The World Series
One glance at your Nov. 1 cover photo of Toronto hero Joe Carter and I was blinking away the tears. Deep inside, we all yearn to experience the elation Carter felt after his Series-winning homer. Thank you for giving the rest of us a sense of it through John Iacono's amazingly joyous photograph of Carter as he circled the bases.
KRIS W. COOVER
El Cajon, Calif.
I would like to assure Mitch Williams of the Phillies (A Walk on the Wild Side, Nov. 1) that I have already forgotten who served up the pitch that Joe Carter hit out of the park. It was a tremendous piece of hitting, a clutch performance. I will remember Carter's circling the bases and being mobbed at home plate by his teammates—not the pitcher.
I was 10 years old when Paul Molitor stepped on the grass at County Stadium in Milwaukee for the first time. I grew up watching him, Robin Yount and Jim Gantner play baseball the way it's supposed to be played, with hustle and heart. Tom Verducci's article (The Complete Player, Nov. 1) portrayed the Molitor that we in the Milwaukee area have known for a long time.
Baseball's critics claim that one of the problems with the game is that it lacks positive role models. They've obviously overlooked Molitor.
You provided a good account of the Bowe-Holyfield title fight (Wild Night, Nov. 15), but you shouldn't have given that foolish, spotlight-seeking paraglider so much coverage. James Miller pulled a dangerous stunt for a few moments of fame, and, unfortunately, you chose to give him the attention he sought. Your writer seems almost sympathetic to this idiot because he was roughed up at ringside. If such stupid and reckless acts are to be given any attention at all, it should be in the form of a condemnation. Miller acted like the class clown and endangered ringside spectators, including Bowe's pregnant wife, Judy.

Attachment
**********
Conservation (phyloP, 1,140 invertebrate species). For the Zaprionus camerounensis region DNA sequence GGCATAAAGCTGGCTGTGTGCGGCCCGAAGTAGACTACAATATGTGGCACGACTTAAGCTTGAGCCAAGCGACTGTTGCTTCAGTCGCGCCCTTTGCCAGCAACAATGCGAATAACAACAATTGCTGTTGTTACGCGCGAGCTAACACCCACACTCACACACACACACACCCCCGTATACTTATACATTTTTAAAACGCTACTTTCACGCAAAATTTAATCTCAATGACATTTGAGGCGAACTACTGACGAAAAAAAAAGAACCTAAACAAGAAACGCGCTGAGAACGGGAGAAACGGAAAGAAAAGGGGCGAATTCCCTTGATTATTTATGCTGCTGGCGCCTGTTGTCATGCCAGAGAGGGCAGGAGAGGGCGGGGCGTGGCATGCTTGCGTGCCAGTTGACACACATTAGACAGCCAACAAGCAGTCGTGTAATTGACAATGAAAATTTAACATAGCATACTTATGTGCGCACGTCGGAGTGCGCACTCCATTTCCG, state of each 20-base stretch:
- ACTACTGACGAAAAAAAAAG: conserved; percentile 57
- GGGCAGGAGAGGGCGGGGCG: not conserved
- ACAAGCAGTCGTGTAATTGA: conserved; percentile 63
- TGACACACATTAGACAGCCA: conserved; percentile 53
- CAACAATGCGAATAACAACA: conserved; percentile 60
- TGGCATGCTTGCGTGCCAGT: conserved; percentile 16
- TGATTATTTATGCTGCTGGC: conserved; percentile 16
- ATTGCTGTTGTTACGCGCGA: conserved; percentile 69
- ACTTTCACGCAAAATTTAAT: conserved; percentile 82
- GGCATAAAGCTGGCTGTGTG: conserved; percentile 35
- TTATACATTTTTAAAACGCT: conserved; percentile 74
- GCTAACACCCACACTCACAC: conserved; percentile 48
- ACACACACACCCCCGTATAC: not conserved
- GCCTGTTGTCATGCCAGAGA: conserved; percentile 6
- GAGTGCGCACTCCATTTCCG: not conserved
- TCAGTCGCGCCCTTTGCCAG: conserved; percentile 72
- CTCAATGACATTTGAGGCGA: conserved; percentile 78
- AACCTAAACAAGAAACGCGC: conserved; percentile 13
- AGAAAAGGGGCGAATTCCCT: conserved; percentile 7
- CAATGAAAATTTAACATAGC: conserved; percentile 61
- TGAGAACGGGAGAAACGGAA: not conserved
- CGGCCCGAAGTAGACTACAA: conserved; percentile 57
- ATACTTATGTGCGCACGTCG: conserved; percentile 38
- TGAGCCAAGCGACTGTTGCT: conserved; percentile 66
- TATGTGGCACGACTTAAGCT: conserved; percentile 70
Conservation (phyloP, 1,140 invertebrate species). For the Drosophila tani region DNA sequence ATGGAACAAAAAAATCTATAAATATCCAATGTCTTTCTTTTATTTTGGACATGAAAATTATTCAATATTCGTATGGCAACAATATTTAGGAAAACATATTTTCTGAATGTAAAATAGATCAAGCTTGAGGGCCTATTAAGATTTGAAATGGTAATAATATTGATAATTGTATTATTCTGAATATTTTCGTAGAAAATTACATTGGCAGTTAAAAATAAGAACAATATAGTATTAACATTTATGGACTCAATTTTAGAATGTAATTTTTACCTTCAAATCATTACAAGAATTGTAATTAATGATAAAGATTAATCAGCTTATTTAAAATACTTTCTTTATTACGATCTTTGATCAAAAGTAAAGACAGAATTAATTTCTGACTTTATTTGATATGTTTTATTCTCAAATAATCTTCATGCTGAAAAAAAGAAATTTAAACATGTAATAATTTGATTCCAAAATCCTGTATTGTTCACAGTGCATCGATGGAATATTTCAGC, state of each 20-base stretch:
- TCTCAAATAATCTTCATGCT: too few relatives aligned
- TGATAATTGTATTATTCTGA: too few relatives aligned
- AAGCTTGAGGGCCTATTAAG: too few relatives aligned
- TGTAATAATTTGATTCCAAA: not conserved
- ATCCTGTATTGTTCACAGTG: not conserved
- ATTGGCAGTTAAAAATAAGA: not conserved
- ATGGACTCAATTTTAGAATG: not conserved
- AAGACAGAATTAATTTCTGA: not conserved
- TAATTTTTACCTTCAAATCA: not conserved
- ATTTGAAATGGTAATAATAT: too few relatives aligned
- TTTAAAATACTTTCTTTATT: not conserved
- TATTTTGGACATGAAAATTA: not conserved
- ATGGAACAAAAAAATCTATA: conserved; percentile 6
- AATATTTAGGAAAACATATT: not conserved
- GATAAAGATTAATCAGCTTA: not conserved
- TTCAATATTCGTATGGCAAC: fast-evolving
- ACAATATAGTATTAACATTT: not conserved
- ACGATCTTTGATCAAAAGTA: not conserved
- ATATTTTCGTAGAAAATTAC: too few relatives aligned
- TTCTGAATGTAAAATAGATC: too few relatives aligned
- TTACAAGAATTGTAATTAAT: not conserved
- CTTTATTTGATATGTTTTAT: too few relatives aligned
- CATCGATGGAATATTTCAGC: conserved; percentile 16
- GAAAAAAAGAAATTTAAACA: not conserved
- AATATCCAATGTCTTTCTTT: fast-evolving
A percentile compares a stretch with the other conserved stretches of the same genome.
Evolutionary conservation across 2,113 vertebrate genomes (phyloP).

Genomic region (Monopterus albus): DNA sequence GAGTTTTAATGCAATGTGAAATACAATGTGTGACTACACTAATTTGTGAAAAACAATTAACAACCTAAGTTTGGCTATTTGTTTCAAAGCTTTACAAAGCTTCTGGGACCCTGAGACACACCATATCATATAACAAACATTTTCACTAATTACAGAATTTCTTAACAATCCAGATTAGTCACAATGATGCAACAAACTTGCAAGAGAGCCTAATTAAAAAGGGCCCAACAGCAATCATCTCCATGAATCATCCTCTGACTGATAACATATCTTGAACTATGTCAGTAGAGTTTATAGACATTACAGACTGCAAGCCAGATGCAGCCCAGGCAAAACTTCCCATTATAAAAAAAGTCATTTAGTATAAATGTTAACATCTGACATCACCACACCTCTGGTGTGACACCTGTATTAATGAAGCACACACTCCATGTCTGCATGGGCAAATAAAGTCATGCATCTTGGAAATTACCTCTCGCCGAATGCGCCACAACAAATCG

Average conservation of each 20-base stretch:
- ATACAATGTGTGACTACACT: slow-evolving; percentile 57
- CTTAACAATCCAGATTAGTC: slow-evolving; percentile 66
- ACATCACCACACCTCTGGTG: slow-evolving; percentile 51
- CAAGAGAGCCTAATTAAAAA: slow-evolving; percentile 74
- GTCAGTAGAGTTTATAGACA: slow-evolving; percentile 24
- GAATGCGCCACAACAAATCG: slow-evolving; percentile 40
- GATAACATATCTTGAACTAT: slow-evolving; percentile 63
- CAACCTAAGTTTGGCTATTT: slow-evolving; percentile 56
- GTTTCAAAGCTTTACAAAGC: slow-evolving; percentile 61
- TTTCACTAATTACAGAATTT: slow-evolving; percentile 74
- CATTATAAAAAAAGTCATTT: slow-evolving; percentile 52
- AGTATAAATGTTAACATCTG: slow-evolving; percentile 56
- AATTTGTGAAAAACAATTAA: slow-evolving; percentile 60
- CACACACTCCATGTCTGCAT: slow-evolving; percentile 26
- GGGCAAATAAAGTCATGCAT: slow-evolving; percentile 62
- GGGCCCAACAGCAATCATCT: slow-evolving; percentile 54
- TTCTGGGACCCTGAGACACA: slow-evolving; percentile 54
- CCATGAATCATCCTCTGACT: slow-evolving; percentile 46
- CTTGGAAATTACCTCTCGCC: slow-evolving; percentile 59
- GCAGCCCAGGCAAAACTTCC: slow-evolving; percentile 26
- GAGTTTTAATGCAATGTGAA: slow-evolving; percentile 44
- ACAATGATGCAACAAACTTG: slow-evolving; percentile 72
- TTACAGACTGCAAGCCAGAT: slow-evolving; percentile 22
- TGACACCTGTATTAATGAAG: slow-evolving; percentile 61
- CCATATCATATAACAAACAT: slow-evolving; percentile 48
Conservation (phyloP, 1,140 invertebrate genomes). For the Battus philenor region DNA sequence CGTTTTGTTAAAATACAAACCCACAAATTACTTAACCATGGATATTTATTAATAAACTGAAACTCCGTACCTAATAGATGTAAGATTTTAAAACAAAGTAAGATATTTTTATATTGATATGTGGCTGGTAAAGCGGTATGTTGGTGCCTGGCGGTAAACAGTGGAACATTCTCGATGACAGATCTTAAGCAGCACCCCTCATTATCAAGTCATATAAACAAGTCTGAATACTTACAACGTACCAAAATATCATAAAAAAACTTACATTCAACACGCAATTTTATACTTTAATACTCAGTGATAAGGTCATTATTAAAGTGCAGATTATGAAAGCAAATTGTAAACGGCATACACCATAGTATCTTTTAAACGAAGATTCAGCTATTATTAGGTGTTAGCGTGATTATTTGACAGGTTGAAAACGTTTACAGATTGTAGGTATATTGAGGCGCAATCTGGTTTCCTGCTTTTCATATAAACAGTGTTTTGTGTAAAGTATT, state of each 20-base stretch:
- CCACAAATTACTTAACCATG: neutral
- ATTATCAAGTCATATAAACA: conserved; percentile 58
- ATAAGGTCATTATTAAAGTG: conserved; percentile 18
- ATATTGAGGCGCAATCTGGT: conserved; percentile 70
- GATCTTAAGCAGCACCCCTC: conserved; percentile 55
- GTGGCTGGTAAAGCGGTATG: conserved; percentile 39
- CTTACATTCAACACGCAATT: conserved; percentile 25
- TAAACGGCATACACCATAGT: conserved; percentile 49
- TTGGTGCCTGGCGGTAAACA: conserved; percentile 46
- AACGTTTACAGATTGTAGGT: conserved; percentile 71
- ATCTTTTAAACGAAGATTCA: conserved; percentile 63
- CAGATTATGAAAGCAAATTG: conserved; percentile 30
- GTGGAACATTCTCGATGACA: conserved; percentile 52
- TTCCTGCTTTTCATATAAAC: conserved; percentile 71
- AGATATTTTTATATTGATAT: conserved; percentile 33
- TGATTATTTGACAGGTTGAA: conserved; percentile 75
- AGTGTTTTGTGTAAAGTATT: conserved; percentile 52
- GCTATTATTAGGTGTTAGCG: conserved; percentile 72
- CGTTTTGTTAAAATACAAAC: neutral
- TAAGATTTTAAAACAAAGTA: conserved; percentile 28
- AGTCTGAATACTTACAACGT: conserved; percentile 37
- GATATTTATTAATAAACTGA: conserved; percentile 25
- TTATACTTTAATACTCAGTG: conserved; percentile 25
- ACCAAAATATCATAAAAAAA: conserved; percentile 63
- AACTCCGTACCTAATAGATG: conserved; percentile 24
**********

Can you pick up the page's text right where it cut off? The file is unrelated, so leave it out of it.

New Kensington, Pa.
Your Nov. 1 stories on artificial turf (A Fight over Turf) and breakdowns in horse racing (The Breaking Point) describe threats to safety that should be dealt with in similar fashion: Abolish artificial turf, abolish drugs in racing. The athletes and animals who are injured while debates play out over how those injuries occur are innocent victims.
BARTON S. MITCHELL
Football is a dangerous sport, and there is no excuse for increasing the hazards by using artificial turf. Players and fans alike suffer when injuries take star athletes out of the game. Clean uniforms are not worth the damage caused by artificial turf.
FRANKLIN DEAN THOMAS
San Rafael, Calif.
Kudos to Alexander Wolff for his clear rebuttal to the thesis that compliance with Title IX will ruin college football (POINT AFTER, Oct. 25). The mission of the university is to educate, not to entertain. Excluding students from participating in athletics in order to produce a more marketable product for advertisers (i.e., a winning football team) is inconsistent with that mission. Title IX was drafted to expand opportunities for participation in sport. It's abominable that a law designed to prevent discrimination against women is being used as an excuse to discriminate against men who play "minor" sports.
Football is not sacred. Let fewer football players compete for the love of the game so that those who love other games can compete.
Department of Philosophy
University of Massachusetts
Alexander Wolff asserts that five football scholarships, at $10,000 apiece, could pay for a women's soccer program. In fact, five football scholarships would pay for five scholarships at the same school in another sport. The scholarship savings would not be enough to fund a major women's sport—the coaches, equipment, recruiting, training facilities, travel and other costs involved in mounting a competitive, high-quality team.